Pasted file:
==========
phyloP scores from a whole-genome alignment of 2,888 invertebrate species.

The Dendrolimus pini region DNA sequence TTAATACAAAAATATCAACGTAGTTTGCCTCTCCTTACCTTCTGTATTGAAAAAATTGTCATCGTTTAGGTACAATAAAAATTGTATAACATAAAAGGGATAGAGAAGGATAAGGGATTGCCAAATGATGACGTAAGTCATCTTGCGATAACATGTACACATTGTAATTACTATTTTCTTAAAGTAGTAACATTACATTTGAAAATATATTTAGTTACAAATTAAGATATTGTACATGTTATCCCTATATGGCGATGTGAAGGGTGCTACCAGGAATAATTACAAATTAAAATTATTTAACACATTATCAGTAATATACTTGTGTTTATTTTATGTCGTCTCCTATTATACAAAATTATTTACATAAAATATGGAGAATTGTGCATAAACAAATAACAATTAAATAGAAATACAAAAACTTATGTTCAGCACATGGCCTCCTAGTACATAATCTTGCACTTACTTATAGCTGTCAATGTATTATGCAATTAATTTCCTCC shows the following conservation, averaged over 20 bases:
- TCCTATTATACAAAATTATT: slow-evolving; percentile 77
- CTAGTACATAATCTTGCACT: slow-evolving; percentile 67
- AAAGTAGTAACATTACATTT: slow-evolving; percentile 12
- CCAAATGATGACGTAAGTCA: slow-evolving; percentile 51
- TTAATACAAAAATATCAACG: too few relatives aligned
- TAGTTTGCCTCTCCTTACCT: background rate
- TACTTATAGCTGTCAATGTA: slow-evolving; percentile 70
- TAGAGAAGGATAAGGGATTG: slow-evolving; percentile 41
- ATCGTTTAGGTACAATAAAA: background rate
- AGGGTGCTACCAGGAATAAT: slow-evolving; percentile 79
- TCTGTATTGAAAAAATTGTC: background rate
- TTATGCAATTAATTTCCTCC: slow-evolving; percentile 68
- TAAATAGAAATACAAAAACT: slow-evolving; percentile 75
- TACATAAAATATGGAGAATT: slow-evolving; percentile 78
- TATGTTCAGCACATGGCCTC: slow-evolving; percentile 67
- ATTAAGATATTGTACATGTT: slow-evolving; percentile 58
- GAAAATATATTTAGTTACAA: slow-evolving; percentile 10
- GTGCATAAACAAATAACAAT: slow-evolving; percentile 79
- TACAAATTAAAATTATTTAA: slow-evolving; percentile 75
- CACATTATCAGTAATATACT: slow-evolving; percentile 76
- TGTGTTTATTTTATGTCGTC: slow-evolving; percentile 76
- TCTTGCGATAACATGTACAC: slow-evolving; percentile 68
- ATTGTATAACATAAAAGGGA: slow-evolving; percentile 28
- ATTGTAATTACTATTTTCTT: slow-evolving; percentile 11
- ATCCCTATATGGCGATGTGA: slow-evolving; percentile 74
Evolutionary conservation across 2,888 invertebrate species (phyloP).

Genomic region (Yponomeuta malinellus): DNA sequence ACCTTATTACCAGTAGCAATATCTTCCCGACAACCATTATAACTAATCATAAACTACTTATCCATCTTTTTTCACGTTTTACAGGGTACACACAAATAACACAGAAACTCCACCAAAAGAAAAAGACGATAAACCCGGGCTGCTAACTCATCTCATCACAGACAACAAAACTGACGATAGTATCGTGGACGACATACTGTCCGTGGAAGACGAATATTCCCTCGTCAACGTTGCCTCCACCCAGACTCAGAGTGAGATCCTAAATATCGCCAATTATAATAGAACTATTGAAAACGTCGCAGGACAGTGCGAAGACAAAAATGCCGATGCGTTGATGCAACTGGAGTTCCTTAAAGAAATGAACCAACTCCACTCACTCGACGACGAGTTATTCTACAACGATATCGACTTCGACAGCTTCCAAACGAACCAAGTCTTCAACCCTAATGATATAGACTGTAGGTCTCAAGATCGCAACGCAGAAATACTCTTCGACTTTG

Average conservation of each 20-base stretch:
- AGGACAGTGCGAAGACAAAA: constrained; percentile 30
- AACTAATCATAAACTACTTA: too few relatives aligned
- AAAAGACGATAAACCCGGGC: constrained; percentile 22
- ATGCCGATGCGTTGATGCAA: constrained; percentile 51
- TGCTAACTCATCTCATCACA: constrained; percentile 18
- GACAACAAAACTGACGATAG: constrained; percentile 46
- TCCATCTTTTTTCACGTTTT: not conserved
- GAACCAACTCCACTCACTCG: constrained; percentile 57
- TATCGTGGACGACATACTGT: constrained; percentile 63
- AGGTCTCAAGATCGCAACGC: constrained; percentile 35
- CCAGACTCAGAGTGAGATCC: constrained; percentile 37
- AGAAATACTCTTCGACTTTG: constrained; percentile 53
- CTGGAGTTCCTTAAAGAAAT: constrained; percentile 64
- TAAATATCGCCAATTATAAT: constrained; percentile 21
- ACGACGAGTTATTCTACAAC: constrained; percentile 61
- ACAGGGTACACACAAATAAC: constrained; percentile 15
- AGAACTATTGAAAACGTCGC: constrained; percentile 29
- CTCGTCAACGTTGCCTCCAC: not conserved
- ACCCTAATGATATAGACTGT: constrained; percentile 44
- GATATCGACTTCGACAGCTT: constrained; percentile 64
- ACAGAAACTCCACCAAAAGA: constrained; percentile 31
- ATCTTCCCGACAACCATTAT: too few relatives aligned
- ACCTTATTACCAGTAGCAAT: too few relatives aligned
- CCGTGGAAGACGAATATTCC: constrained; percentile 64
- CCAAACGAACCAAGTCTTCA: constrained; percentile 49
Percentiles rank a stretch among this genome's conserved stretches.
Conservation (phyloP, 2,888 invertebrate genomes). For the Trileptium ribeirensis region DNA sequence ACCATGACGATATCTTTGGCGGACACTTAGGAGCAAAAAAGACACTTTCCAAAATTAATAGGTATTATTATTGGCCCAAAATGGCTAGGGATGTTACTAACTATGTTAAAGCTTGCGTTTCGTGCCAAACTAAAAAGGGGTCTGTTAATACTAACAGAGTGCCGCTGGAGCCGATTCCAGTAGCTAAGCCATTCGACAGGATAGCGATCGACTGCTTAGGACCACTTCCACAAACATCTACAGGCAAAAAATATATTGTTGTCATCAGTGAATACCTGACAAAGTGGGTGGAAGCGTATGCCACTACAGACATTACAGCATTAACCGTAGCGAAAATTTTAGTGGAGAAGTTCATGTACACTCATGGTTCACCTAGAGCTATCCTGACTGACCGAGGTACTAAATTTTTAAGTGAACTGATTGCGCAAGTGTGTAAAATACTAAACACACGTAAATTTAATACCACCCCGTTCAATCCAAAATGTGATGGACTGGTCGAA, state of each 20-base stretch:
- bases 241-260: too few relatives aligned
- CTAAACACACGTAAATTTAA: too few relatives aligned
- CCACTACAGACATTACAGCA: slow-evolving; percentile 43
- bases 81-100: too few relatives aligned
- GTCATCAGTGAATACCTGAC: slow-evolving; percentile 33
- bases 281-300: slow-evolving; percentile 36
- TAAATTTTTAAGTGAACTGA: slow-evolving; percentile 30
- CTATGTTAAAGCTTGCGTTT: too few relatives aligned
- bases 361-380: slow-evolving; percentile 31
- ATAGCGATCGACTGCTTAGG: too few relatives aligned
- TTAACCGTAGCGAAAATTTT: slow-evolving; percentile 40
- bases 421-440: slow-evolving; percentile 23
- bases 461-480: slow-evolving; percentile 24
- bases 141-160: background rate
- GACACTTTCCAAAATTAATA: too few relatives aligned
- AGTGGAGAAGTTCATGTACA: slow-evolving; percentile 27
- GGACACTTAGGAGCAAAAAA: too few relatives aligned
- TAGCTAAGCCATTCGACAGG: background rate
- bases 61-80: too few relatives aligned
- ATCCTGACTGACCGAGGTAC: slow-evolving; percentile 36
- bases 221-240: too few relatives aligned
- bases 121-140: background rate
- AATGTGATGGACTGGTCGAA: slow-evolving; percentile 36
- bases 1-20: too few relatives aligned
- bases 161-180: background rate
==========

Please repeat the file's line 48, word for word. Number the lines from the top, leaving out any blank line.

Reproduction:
- CTCGTCAACGTTGCCTCCAC: not conserved